US Library of Congress honors Paul McCartney
The former Beatle performed at a private concert for Nancy Pelosi, Stevie Wonder, and Jerry Seinfeld. He will play for President Obama at the White House Wednesday.
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Faced with the Washington press corps, McCartney was quizzed on his inspiration for songwriting, his opinion on whether performers should earn royalties for when their work is played on the radio (he thinks they should) and even got a few autograph requests.Skip to next paragraph
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This is McCartney's first major lifetime achievement award from the U.S. government. He was slated to win a Kennedy Center Honor, the nation's top prize for performing artists, in 2002, but backed out because of a scheduling conflict. In 1990, McCartney won the Grammy Lifetime Achievement Award.
The Jonas Brothers, Faith Hill, Stevie Wonder and Seinfeld are part of an all-star lineup that will honor McCartney at the White House concert. The concert will be televised July 28 nationwide on PBS.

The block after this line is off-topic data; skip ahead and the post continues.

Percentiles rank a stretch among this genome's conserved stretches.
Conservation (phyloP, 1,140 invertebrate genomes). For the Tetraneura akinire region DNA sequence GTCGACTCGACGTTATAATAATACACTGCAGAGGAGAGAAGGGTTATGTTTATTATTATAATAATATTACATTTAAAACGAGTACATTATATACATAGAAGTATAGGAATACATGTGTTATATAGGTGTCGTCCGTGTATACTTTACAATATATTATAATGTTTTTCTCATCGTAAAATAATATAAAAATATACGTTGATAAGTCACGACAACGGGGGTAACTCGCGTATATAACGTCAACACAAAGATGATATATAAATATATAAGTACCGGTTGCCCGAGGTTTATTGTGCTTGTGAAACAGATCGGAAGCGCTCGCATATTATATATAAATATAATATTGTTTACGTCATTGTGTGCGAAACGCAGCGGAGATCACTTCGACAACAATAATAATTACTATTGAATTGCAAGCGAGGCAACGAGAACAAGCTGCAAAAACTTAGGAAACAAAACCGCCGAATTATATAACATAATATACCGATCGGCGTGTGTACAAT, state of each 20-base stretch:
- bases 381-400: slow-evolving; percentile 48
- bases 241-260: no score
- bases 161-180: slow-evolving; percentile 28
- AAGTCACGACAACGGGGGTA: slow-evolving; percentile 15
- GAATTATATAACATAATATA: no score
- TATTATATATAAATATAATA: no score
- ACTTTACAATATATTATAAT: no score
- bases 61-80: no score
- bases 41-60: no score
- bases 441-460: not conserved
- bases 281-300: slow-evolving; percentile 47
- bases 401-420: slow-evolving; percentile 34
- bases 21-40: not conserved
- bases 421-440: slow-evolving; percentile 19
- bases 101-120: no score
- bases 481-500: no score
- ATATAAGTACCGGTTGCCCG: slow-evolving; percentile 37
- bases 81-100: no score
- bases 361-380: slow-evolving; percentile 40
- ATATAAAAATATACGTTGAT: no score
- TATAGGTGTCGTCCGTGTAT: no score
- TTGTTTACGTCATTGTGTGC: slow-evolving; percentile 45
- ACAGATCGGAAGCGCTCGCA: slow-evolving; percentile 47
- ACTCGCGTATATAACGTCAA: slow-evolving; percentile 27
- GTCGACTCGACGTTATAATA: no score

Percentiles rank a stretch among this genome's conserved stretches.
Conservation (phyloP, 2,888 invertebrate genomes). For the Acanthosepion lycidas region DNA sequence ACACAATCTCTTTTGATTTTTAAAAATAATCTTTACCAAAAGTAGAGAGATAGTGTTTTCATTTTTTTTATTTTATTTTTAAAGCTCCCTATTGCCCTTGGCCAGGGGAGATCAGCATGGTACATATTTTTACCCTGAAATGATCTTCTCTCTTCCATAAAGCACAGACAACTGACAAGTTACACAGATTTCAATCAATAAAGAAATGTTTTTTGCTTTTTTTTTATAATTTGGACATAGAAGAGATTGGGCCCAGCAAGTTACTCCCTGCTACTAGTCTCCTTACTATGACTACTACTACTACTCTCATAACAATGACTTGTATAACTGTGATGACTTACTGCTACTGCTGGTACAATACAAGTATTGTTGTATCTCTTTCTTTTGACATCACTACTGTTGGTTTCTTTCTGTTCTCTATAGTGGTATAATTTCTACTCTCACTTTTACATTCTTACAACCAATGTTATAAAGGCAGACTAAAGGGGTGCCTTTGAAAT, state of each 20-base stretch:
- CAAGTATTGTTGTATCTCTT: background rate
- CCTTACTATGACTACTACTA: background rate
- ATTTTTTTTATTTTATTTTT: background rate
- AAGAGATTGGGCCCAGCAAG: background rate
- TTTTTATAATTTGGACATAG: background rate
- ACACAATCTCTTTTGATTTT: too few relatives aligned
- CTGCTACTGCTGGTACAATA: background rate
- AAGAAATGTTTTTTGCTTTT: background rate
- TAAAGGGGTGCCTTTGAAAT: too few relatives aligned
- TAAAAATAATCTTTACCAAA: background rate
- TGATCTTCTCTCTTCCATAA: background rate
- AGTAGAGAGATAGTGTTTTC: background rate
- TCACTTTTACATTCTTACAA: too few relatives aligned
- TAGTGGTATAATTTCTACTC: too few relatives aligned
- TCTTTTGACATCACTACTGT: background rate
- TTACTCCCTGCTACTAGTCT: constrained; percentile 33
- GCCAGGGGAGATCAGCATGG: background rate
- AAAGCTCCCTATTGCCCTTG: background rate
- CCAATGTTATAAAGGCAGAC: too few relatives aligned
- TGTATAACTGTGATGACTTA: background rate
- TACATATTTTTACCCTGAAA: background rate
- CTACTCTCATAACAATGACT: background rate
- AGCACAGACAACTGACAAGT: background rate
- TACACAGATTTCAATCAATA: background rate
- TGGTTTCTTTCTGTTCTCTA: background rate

McCartney was knighted as Sir Paul in 1997 for his service to music. Thirty years earlier, he and the rest of the Fab Four were dubbed Members of the Order of the British Empire, a step below knighthood and an honor that drew some protests.
The one-time teen idol has since made his name as an environmentalist and animal rights supporter.
He said the Gulf Coast oil spill is "a disgrace" and those responsible must know how to cap a gusher if they're allowed to drill at the sea floor in the future.
On Tuesday, he performed "Yesterday" with the Loma Mar Quartet, which played string instruments from the library's Stradivari collection dating back to the late 1600s. Pianist Lang Lang also performed on George Gershwin's piano.
Pelosi went gaga over the former Beatle.
"Congratulations, Sir Paul," Pelosi said. She thanked him for letting Americans travel with him "down the long and winding road," and added "P.S. We love you."